Usual Adult Dose for Osteoarthritis

1200 to 3200 mg orally per day in divided doses
Maximum dose: 3200 mg/day

Comments:
-Patients with rheumatoid arthritis may require higher doses than those with osteoarthritis.
-Once response to therapy is determined, dose and frequency should be adjusted to the lowest effective dose for the shortest duration possible to suit the individual patient's treatment goals.
-Patients treated with 3200 mg orally per day should be observed for sufficient increased clinical benefits to offset potential increased risk.

Use: For the relief of signs and symptoms of rheumatoid arthritis and osteoarthritis

Usual Adult Dose for Pain

IV Ibuprofen (Caldolor[R]):
400 to 800 mg IV every 6 hours as needed
Maximum dose: 3200 mg/day

Comments:
-Patients should be well hydrated prior to infusion to reduce the risk of renal adverse events.
-Doses should be infused over at least 30 minutes.

Uses: For the management of mild to moderate pain; and the management of moderate to severe pain as an adjunct to opioid analgesics

Oral:
200 to 400 mg orally every 4 to 6 hours as needed
Maximum dose: 3200 mg/day (prescription strength); 1200 mg/day (over-the-counter)

Comment:
-Oral doses greater than 400 mg have not been shown to be any more effective than the 400 mg dose.

Use: For the relief of mild to moderate pain

Usual Pediatric Dose for Fever

IV Ibuprofen (Caldolor[R]):
6 months to less than 12 years: 10 mg/kg IV every 4 to 6 hours as needed
-Maximum dose: Single dose: 400 mg; Daily dose: 40 mg/kg or 2400 mg/day, whichever is less

12 to 17 years: 400 mg IV every 4 to 6 hours as needed
-Maximum dose: 2400 mg/day

Comments:
-Patients should be well hydrated prior to infusion to reduce the risk of renal adverse events.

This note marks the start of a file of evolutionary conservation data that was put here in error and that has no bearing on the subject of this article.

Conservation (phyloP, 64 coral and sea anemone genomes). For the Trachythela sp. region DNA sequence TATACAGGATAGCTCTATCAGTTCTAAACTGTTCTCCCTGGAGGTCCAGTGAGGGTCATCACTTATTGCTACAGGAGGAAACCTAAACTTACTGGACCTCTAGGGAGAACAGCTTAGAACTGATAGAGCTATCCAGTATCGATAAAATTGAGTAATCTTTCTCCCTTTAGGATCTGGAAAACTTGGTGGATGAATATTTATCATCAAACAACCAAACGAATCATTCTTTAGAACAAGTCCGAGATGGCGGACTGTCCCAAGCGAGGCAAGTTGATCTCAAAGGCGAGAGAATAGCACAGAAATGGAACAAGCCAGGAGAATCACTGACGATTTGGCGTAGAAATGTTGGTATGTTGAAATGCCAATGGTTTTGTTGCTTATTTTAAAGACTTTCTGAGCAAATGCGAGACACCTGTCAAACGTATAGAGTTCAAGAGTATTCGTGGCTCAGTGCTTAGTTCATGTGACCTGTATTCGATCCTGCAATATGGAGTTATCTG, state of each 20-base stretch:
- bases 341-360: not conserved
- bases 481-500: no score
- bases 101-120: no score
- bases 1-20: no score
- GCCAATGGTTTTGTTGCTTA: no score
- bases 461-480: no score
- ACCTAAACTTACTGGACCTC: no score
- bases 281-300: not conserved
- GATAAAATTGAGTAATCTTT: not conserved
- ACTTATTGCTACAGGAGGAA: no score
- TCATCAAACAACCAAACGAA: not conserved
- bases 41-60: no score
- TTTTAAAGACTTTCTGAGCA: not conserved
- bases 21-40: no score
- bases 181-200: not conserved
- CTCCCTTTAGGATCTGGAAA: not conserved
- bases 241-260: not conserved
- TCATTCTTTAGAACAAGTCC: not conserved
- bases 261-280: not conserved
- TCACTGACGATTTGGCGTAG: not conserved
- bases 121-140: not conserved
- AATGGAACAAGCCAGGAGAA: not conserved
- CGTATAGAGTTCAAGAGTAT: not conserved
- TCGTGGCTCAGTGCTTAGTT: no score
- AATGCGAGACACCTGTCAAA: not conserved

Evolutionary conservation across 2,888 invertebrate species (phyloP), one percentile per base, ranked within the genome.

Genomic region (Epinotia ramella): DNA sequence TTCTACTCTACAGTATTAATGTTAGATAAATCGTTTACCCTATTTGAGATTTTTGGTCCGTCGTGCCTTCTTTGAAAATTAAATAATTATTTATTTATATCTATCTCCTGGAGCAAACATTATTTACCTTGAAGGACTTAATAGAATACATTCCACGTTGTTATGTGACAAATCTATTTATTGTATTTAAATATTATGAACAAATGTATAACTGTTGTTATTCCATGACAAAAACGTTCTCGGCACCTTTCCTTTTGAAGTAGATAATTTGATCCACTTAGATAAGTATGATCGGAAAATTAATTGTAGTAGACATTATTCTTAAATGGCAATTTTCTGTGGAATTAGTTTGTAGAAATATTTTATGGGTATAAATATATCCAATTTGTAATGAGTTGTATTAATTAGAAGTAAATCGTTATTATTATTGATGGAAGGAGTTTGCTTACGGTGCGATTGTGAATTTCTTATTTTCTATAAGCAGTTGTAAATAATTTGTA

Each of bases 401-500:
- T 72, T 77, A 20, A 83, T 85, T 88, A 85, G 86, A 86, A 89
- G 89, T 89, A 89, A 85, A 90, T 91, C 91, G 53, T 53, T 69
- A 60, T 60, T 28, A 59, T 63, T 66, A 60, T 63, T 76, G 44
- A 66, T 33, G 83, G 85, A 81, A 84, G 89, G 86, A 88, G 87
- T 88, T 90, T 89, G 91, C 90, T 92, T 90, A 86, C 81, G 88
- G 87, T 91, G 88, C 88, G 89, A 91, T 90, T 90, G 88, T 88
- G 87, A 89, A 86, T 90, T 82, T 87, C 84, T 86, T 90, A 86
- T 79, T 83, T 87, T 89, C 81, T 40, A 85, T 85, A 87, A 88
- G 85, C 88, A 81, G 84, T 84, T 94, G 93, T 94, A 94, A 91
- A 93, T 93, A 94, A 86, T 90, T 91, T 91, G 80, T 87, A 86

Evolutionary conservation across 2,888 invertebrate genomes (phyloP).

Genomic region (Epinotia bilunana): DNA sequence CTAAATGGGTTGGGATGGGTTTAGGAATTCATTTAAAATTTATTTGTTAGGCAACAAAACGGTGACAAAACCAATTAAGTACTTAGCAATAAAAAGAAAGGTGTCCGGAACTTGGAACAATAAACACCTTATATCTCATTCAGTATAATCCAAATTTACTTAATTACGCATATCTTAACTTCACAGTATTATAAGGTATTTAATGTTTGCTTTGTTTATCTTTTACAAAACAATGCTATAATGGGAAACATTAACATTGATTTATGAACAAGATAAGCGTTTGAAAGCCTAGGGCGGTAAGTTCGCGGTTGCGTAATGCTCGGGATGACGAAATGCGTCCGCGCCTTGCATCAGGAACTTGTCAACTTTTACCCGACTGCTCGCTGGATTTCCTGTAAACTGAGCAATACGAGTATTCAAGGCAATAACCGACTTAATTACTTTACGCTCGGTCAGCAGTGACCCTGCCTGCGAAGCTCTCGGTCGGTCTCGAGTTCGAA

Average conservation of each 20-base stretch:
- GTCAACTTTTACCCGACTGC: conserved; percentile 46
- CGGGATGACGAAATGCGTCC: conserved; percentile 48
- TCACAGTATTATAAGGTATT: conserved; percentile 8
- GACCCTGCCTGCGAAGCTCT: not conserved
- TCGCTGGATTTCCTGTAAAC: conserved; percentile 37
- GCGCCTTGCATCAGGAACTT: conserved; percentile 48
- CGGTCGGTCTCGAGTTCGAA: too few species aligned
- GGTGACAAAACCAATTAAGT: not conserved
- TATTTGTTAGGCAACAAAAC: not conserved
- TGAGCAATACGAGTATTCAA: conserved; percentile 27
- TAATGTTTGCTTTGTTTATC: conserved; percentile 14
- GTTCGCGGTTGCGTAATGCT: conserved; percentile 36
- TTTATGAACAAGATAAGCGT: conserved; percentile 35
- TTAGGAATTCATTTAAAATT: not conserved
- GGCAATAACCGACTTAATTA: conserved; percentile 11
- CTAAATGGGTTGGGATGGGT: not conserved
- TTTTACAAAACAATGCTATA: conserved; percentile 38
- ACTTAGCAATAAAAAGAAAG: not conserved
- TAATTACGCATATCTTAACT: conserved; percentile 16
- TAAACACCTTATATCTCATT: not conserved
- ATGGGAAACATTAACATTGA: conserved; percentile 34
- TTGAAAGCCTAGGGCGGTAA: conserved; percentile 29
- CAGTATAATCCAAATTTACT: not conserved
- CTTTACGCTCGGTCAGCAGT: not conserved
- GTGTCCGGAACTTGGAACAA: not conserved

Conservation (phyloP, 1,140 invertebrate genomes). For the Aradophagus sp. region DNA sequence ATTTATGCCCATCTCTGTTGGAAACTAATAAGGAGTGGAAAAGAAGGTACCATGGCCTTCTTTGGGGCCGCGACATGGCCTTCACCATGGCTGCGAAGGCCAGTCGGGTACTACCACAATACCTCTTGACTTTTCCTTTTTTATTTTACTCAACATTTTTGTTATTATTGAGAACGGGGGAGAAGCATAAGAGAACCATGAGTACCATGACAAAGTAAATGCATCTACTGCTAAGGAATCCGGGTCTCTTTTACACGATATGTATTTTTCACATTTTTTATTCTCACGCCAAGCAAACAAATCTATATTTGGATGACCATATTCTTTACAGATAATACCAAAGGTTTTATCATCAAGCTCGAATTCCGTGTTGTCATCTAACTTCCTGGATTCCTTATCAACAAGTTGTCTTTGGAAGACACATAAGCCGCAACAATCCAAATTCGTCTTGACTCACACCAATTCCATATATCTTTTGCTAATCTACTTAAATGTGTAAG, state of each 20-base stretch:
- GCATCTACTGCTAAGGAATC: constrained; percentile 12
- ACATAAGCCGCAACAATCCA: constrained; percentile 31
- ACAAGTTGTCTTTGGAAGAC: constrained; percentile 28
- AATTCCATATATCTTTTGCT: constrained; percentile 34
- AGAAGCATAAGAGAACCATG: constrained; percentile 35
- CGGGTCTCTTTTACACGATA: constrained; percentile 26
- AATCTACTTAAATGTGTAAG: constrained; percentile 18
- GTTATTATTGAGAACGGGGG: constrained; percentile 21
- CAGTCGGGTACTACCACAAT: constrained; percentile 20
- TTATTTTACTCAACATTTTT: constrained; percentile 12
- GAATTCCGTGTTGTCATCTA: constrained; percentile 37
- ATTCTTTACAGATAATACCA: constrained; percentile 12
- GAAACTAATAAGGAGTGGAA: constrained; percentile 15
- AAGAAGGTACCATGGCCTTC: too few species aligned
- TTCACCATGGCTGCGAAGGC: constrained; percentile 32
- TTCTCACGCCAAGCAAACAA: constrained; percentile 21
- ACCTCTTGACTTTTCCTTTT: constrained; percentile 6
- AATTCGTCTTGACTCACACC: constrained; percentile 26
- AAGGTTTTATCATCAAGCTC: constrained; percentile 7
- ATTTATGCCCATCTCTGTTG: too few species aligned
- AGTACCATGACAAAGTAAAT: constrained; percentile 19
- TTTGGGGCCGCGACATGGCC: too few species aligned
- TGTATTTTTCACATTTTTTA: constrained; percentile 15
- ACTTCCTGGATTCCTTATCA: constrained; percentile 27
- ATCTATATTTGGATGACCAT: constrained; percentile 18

-Doses should be infused over at least 10 minutes.

Oral Suspension (Infant drops: 50 mg/1.25 mL):
6 to 11 months; 12 to 17 pounds: 50 mg (1.25 mL) every 6 to 8 hours as needed
12 to 23 months; 18 to 23 pounds: 75 mg (1.875 mL) orally every 6 to 8 hours as needed
-Maximum dose: 4 doses per day

Oral Suspension (100 mg/5 mL):
6 months to 2 years:
-Baseline temperature less than 102.5F (39.2C): 5 mg/kg orally every 6 to 8 hours
-Baseline temperature 102.5F (39.2C) or greater: 10 mg/kg orally every 6 to 8 hours
-Maximum dose: 40 mg/kg/day

2 to 11 years: 5 to 10 mg/kg orally every 6 to 8 hours as needed
-Maximum dose: 40 mg/kg/day or 4 doses per day

Oral Chewable Tablets:
2 to 11 years: 5 to 10 mg/kg every 6 to 8 hours as needed
-Maximum dose: 40 mg/kg/day or 4 doses per day

Oral Capsules and Tablets:
12 years and older:
-Initial dose: 200 mg orally every 4 to 6 hours as needed
-May increase to 400 mg every 4 to 6 hours if additional analgesia is needed
Maximum dose: 1200 mg/day

Comment:
-There are multiple over-the-counter formulations with different concentrations of the oral suspension and capsule/tablet strengths; manufacturer labeling may be consulted for weight/age based dosing charts.

Use: For the relief of fever

Usual Pediatric Dose for Patent Ductus Arteriosus

Ibuprofen lysine (NeoProfen[R]):
Gestational age 32 weeks or less and weight between 500 and 1500 g:
-Initial dose: 10 mg/kg IV